Nuclear Power


Producing energy from a nuclear power plant is very complicated. The process of
nuclear energy involves the fission of atoms, the release of energy from fission
as heat, and the transfer of heat to electricity in power plants.

The process of splitting the atom is called nuclear fission. Fission can take
place in many different kinds of atoms. This explanation uses Uranium - 235,
the atom most commonly used in nuclear reactors. The Uranium atom has many
protons, thus making it unstable. Since the nucleus of the atom is so unstable
it wants to split itself apart, causing a spontaneous fission. When the nuclei
of a Uranium atom splits apart, it splits into two atoms. Commonly the nucleus
splits into Barium and Krypton; however, it can split into any two atoms as long
as the number of protons equals the original amount of the protons found in the
Uranium. In addition, a mass amount of energy is released along with two or
three neutrons. It is these neutrons that can begin a chain reaction, each
neutron that is given off could collide with another Uranium atom splitting it
apart. Each of these fissioning atoms releases a very large amount of energy,
and some more neutrons.

This process continues causing a chain reaction withut any outside assistance,
and the Uranium has "gone critical"(Martindale, 794-195). This chain reaction
is the basis for how nuclear power is made.

The amount of the energy that is given off in nuclear fission is astronomical.
To equal the amount of energy given off when splitting some uranium the size of
a golf ball, one would have to burn approximately twenty-five train cars full of
coal. Presently, the planet contains twenty-five times more nuclear fuel
compared to fossil fuel. On average, an atomic power plant can produce half a
million kilowatts of power. As a comparison, a hair dryer takes about one
kilowatt (Jenny, 1-2).

The producing of energy from nuclear fission is very similar to using a very
common fossil fuel boiler. The difference lies in the reactor, where the heat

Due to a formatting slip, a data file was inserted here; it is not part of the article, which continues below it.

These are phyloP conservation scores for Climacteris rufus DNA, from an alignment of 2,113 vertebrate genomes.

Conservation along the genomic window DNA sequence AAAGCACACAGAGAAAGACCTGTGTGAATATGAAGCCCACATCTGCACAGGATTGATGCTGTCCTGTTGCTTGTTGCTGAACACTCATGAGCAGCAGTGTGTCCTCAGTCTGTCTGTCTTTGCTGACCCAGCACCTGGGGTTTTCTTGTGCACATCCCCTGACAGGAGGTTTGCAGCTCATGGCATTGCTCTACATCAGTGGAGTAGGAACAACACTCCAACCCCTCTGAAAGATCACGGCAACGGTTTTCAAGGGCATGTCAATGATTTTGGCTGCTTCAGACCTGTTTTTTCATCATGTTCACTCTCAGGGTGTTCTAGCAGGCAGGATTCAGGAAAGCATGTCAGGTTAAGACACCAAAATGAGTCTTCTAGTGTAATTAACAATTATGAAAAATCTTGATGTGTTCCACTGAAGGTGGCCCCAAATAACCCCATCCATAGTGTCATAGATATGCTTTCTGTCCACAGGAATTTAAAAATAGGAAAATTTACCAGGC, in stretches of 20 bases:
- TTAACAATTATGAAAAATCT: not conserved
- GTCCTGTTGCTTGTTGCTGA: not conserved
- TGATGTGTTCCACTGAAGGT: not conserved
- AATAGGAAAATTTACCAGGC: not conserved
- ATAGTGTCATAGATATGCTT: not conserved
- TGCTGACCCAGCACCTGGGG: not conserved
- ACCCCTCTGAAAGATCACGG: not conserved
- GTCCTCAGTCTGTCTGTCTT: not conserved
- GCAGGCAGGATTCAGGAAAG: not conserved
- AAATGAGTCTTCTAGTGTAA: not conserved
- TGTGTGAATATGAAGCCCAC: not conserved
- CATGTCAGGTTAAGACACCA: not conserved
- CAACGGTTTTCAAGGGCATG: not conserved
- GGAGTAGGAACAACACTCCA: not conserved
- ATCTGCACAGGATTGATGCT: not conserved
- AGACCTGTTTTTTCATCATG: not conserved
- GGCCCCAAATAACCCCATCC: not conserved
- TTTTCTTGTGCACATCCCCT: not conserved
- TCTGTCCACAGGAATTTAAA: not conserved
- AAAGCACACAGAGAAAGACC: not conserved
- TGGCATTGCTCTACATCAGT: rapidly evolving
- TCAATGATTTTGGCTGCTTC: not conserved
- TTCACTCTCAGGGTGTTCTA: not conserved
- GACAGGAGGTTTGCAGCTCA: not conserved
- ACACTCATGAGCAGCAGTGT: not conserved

is generated by fissioning material. The most common of reactors is the
pressurized water reactor; however, there are many other types.

The pressurized water reactor is the most common reactor in the United States.
The reactor of a nuclear power plant is where the fissioning takes place. The
Uranium is contained in fuel rods, each rod is sealed so no contamination occurs.
Many of these rods are then contained in a fuel assembly. All the fuel
assemblies are separated by control rods. The control rods limit the amount of
fission taking place by the use of Boron, an element that absorbs neutrons. If
the control rod is inserted, it collects the neutrons from the fissioning atoms,
which slows down or stops fission taking place in the reactor. There commonly
are 300 to 600 fuel assemblies in one reactor (Michio, 31). Surrounding all of
the fuel assemblies is a moderator, water in most cases. The moderator is a
substance that is used to slow down the neutrons. The slower the neutrons
travel, the more likely they will strike the nucleus of an atom. The process
begins when a spontaneous fission takes place and starts the chain reaction. The
control rods are the inserted to keep the rate of fission constant, this is
called "going critical". As the fission takes place in the fuel assemblies, the
kinetic energy (heat) given off is absorbed by the water. The water is under
pressure so it will never boil. The water becomes super heated, sometimes above
300º C, and is then pumped into a heat exchanger. The heat exchanger runs water,
at normal pressure, through pipes in the super heated water, boiling the water
at normal pressure vigorously. That boiling water quickly turns to steam which
is then used to turn massive generators. The generators then turn the kinetic
energy into electricity (Weiss, 26). The steam then is cooled down and returned
to the heat exchanger so it will boil again. If there is no need to use the
water again, it is pumped into a nearby lake or river. In turn, if more water
is needed, it is pumped from a nearby lake or river. If the water in the
reactor becomes too hot, it is vented into a cooling tower where the water is
condensed to steam and released into the air. Then cool water from a lake or
river is pumped into the reactor to cool it down.

There are many other ways of utilizing nuclear fission for energy. Of these,
the more popular types are the